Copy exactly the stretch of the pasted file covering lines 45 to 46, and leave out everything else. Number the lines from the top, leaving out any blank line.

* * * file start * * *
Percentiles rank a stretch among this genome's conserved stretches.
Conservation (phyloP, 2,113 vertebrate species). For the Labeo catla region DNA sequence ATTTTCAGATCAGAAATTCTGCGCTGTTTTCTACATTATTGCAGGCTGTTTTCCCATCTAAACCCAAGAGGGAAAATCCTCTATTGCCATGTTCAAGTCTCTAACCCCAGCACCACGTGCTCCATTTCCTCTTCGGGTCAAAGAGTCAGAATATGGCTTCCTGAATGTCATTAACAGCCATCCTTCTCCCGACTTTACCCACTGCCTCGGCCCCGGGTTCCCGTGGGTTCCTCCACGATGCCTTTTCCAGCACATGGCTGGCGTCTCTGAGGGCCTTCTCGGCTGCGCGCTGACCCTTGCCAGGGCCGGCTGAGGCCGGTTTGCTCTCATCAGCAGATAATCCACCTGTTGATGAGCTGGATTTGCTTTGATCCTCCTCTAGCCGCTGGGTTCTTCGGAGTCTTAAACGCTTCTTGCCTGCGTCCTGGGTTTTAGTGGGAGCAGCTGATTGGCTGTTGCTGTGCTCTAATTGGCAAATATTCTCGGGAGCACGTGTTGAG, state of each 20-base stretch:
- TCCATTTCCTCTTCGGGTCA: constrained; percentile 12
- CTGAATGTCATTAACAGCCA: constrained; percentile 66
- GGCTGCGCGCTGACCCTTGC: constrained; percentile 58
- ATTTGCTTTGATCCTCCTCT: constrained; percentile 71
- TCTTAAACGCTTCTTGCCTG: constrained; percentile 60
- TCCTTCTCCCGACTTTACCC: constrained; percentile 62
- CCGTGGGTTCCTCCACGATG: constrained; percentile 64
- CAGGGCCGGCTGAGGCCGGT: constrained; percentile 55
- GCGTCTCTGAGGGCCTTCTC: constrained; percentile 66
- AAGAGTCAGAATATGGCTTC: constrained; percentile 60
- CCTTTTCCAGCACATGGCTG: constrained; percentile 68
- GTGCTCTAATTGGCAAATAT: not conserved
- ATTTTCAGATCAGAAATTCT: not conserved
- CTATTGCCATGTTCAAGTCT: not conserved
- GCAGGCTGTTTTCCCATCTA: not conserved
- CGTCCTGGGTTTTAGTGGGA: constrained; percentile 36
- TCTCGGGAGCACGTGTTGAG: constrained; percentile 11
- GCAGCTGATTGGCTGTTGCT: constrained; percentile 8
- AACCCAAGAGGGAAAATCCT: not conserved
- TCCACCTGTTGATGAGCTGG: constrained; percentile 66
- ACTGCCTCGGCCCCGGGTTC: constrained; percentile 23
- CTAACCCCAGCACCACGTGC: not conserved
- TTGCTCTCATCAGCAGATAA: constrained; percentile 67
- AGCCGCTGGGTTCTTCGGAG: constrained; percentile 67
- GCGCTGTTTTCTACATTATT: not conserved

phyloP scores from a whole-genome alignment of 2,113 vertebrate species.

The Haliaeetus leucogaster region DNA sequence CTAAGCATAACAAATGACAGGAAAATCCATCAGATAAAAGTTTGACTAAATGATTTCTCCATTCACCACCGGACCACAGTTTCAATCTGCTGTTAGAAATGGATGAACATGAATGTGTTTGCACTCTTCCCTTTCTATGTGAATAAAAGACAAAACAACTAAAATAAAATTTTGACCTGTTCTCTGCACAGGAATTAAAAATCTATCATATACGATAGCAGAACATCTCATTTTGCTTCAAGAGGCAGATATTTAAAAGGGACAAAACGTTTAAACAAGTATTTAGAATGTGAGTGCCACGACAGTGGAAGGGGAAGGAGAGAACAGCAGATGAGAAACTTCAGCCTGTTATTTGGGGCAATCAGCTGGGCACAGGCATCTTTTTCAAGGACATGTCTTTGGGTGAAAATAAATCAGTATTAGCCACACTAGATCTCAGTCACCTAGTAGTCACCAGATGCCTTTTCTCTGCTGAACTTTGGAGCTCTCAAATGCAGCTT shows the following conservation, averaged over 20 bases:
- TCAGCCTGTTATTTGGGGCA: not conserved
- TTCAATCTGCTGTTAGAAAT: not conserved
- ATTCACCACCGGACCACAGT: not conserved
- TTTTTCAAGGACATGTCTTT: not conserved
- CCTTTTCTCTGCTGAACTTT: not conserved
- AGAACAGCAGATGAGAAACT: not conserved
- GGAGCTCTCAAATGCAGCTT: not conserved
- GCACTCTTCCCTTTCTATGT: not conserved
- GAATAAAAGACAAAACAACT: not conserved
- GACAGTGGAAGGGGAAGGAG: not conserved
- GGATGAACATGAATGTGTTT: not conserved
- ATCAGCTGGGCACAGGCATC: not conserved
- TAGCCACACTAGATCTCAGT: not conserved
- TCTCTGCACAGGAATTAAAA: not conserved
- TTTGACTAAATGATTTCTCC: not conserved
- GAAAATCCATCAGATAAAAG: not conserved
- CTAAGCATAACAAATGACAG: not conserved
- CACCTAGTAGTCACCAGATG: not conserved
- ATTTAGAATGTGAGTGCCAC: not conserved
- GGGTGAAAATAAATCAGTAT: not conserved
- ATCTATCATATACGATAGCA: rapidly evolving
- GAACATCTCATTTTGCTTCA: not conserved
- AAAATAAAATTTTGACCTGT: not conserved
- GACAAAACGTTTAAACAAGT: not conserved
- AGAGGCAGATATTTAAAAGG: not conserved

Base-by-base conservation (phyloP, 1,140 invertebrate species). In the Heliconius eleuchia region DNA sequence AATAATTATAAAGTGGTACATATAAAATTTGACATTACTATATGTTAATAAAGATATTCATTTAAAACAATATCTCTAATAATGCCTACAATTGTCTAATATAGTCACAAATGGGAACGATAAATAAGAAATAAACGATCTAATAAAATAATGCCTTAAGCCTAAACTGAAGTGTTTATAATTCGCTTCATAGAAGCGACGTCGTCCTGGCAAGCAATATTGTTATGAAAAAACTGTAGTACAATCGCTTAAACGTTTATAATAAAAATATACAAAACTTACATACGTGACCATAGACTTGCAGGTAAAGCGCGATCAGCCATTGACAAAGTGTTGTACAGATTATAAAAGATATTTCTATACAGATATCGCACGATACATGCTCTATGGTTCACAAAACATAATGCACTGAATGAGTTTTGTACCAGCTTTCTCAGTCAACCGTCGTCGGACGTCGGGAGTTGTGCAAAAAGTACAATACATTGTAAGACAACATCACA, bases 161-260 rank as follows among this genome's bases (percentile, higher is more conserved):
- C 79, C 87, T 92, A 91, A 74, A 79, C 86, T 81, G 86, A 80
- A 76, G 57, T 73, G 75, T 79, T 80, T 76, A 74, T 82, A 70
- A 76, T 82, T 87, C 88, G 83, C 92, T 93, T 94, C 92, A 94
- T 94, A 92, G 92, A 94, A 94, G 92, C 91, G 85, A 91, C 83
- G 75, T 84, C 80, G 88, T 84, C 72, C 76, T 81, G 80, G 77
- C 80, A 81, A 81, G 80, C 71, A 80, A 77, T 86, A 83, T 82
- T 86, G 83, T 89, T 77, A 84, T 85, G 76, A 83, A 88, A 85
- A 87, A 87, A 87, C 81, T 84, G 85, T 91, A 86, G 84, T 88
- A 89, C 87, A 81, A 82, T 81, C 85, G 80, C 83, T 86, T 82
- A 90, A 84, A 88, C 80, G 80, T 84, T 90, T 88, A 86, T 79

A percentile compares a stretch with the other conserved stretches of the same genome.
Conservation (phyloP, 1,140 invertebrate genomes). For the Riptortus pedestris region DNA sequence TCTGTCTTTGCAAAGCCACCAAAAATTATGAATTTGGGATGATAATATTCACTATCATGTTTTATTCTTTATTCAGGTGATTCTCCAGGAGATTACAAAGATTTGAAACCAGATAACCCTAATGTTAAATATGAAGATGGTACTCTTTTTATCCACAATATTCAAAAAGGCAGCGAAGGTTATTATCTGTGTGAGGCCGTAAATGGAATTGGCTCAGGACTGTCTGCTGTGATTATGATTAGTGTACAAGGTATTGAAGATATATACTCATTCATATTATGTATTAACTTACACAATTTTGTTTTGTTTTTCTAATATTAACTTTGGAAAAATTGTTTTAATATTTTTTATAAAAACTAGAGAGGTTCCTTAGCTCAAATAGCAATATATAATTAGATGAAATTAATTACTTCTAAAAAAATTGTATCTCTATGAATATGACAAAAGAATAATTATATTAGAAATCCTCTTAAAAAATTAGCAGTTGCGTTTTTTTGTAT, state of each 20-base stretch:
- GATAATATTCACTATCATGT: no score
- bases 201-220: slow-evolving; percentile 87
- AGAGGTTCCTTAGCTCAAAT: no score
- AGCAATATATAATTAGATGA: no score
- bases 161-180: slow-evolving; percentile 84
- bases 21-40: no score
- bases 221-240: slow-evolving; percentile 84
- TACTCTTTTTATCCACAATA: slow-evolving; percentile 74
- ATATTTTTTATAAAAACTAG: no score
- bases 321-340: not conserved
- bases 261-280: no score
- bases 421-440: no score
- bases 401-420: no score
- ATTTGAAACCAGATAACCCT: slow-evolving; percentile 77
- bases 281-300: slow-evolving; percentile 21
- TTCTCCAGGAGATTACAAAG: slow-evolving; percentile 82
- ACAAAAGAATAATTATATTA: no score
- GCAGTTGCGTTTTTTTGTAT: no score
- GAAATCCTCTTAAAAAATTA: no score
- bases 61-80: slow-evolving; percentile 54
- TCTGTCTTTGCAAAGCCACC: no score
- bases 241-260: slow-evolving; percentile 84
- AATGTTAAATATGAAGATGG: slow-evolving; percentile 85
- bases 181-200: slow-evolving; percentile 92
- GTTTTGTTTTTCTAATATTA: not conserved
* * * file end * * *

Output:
- GAAAATCCATCAGATAAAAG: not conserved
- CTAAGCATAACAAATGACAG: not conserved